Thursday's police shooting of a knife-wielding man in the northern German city of Bremen is now under investigation. Authorities said the man attacked a police officer during what they termed a "psycho-social crisis." The man later died in hospital.
In a separate incident in January, a 37-year-old man stood outside a police station in the western town of Gelsenkirchen, brandishing a knife and a baton. After the man charged officers, he was shot four times and later died. Officials later said they believed mental health issues were at play.
Although police have been criticized for their use of force against potentially mentally ill suspects, police shootings are generally rare occurrences in Germany — especially when compared to the United States and other countries.
Germany's laws restricting the private use of guns contributes, in part, to the lower number of police shootings as suspects aren't as likely to have firearms of their own. This lowers the risk of officers perceiving a situation as dangerous enough to merit the use of firearms.
Read more: Gun control in Germany
Rise in shootings
Although the number of fatalities is lower than in other countries, German police have increasingly been firing their weapons at suspects in recent years.
According to police data gathered by the tabloid Bild newspaper, 14 people died in 2019 after being shot by the police, while another 29 were injured. The total number of instances where guns were used reportedly rose as well, up to 67 cases for the year compared to 56 the year before.
If confirmed, the number of fatalities is double that of what it was five years ago.
Police officers in Germany generally carry a pistol, but the rest of their gear also depends on the state they're operating in.
"A service weapon is part of the equipment of police officers, which is carried while on duty," Mechthild Hauff, the press spokesperson for the German Police University told DW.
Besides pistols, officers are also permitted to carry revolvers and rifles in certain situations — although the ammunition for these weapons is tightly controlled. Police can also carry batons, pepper spray and also stun guns in certain states.
Complex legal framework
Germany's 16 states, as well as the federal police, each have their own laws laying out what police are permitted and not permitted to do. Although each state has its own regulations, most adhere to similar restrictive rules when it comes to firearm use.
In most states, firing a gun at a suspect is only permitted as a last resort if all other measures have been exhausted, including using other means of force or firing a gun at an object to hinder a suspect.
In North Rhine-Westphalia (NRW), Germany's most populous state, as well as Bavaria, the laws state that firearms may only be used to render a person unable to attack or to escape.
"A shot that will almost certainly be fatal is only permitted if it is the only means of preventing danger to the life or limb of a person," both laws state.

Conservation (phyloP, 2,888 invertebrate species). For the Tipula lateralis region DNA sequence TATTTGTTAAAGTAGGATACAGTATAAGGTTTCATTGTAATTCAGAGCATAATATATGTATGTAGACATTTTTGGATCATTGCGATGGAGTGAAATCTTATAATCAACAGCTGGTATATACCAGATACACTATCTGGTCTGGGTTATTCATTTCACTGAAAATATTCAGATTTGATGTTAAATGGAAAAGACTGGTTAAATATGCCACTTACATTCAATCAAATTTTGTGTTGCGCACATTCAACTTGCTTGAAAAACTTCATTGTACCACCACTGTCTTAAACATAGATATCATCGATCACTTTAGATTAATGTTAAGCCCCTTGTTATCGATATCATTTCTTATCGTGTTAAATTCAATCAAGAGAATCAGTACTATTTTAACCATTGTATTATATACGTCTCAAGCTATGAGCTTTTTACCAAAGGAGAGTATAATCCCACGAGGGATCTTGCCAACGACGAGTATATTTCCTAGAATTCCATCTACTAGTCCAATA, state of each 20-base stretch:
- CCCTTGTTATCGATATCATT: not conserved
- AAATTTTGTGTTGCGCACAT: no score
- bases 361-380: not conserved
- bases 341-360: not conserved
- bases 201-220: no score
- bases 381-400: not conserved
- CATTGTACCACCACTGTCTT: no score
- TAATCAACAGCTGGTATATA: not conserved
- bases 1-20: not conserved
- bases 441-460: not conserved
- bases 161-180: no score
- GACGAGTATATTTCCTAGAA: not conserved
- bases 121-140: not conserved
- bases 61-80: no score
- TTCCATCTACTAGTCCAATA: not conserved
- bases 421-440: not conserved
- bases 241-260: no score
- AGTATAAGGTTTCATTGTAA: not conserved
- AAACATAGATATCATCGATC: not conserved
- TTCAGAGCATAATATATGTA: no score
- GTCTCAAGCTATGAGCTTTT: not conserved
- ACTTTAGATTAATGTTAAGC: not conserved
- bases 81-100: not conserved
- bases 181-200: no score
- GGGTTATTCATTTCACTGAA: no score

Read more: Police violence in Germany
Some states also require that officers fire a warning shot before using potentially lethal force. Others bar officers from shooting at a person in a crowd, unless it's the only way to prevent a serious act of violence, and only if they first alert the crowd that they are about to shoot.
The vast majority of states have sections in their laws that explicitly dictate when it is allowed for officers to fire their weapons at people, although there are a few states that have more general rules.
Berlin, Schleswig-Holstein and the federal police do not have explicit chapters on the use of firearms, instead using more general regulations on the "use of force" and general measures that police are allowed to take while dealing with suspects.
Ethics 'at the core' of police training
Police training, which typically lasts around three years in Germany, emphasizes that guns are only to be used as a means of last resort.
Even the classes on teaching recruits how to use firearms are dubbed "shooting/non-shooting training."
During their training, recruits undergo extensive weapons training but also learn how to de-escalate situations — running numerous drills on how to speak calmly with suspects and how to get a situation under control.
"Policemen and policewomen often have to make serious decisions in a matter of seconds and constantly adapt their position and to the respective situation," chief inspector Sevinc Sethmacher, a spokeswoman for the NRW police academy, told DW.
Recruits in the western German state also receive theoretic and practical classes on racism, politically-motivated crime, extremism, and terrorism as part of their studies. Police officers also attend regular intercultural seminars as part of their continuing training.
"A professional approach, legal assessment, and ethics are at the core of our activities," Sethmacher said.
Help for officers after a shooting
Police not only receive training on how to determine whether a firearm should be used or not, but they also receive help processing the event afterward.
Many struggle with feelings of guilt or doubt whether they acted correctly in the moment.
Many states offer around-the-clock mental health services and also require officers to attend psychological counseling after firing their service gun — even if no one was injured or killed.